A candidate, Tim, recently turned down an offer because he decided at the last minute that he did not want to relocate his family. The move was going to be too traumatic for them, he told me. Even at the end of the process, we agreed that our gig was the best career opportunity he would see—it was a perfect match. And he passed on it to stay local.
Relocation for a career move is tough. I get it. Sorta.
Here’s what I mean: I have never had to relocate for work. I would prefer to not have to move. Finding the right support system for my kids would require significant work. But I would absolutely do it if I needed to.
Years ago, Dave in Detroit taught me a painful relo lesson. Dave had an in-demand skillset at the early stages of a downturn in the economy. Detroit was suffering, we offered relocation, and he was a good candidate. It should have been a great match. Dave would not relocate, though, and told me he was willing to wait for work in Detroit. We said goodbye, and I wished him luck. Three months later, he called me back, still waiting, but now open to travel but not relocation.
After three more months of not finding work in Motor City, Dave called to say he would consider relocation, but wanted to wait for the right offer on his house. “He’s gonna be too late,” we thought.
When he finally called back, he told me he had given his house keys to the bank, filed for bankruptcy, and was now ready to relocate at any time to any place. No work, no wages, no home buyers, no sale. It broke my heart and turned my stomach.
A recent BusinessWeek article, The Big Mac Theory of Development, expands on how much “place matters” when talking about work:
A new paper by Princeton Economist Orley Ashenfelter … studies what McDonald’s employees earn against the cost of a Big Mac in their local franchise. The Big Mac is a standard product, and the way it’s made worldwide is highly standardized. The skill level involved in making it (such as it is) is the same everywhere. …In the U.S. a McDonald’s crew member earns an average of $7.22 an hour, and a Big Mac costs an average of $3.04. .. In India a crew member earns 46 cents an hour while the average Big Mac costs just $1.29. …Same job, same skills—yet Indian workers at McDonald’s earn one-seventh the real hourly wage of a U.S. worker. There’s a huge “place premium” to working in America rather than India….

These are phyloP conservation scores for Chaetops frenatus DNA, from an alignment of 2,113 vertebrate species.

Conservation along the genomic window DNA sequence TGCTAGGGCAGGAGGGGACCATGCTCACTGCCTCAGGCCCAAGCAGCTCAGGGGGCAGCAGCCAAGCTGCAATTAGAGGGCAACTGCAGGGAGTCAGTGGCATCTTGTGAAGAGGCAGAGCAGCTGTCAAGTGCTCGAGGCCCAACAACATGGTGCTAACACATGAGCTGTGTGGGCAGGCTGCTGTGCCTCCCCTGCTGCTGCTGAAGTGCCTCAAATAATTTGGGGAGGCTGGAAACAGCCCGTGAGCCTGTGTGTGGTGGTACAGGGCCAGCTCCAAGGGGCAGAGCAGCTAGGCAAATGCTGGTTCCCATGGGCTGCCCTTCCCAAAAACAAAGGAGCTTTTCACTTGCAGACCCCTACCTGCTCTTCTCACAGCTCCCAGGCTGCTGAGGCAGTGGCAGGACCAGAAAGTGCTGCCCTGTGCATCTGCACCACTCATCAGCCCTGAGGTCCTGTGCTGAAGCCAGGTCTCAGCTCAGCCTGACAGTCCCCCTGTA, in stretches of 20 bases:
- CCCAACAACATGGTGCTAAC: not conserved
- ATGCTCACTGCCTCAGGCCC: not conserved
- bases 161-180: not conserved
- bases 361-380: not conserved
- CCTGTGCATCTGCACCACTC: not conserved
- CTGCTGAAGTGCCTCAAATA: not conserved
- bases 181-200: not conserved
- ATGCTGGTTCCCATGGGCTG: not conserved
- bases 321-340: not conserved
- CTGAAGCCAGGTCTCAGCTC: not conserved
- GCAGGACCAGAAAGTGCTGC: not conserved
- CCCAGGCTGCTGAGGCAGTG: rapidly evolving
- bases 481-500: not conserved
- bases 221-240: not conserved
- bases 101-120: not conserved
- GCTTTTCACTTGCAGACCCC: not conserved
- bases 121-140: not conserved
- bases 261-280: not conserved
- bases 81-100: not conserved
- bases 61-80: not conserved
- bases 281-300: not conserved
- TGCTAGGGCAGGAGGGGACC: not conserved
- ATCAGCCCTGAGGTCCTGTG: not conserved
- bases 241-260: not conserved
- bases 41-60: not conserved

So the overwhelming explanation for who is rich and who is poor on a global scale isn’t about who you are; it’s about where you are.
The article goes on to look at higher end jobs, as well, including a group of software engineers. The overall story is about global demographics, but we know that place matters for candidates. It comes down to this: Geographic flexibility multiplies the quality and number of career options a person has. People with no experience in oil boom towns can make 120k. A software programmer in Silicon Valley makes more than a software programmer in Kirksville, MO. People who move from a depressed local economy will do better professionally than those who stay.
Where you work, where you make your version of the Big Mac, matters. Would you move to enhance your career? Or have you moved to escape a downturn? It’s tough for a candidate to come to the realization that jobs aren’t where they used to be. For recruiters, getting candidates to move requires that you be a family counselor, realtor, psychologist and career counselor. Tim, my candidate from earlier, made the decision that was right for his family, not his career. Tough call for everyone there.
I have spent the last 20 years of my professional life advising leaders to make great talent decisions to drive business results. In my current gig, I lead talent acquisition and management for a multi-billion-dollar, 100% employee-owned construction company. I geek out on analytics, succession planning, etc. and love it when we position folks to do their best work. That’s fun stuff. I tease bad HR people, because I think we can all do better, myself included. That’s fun, too.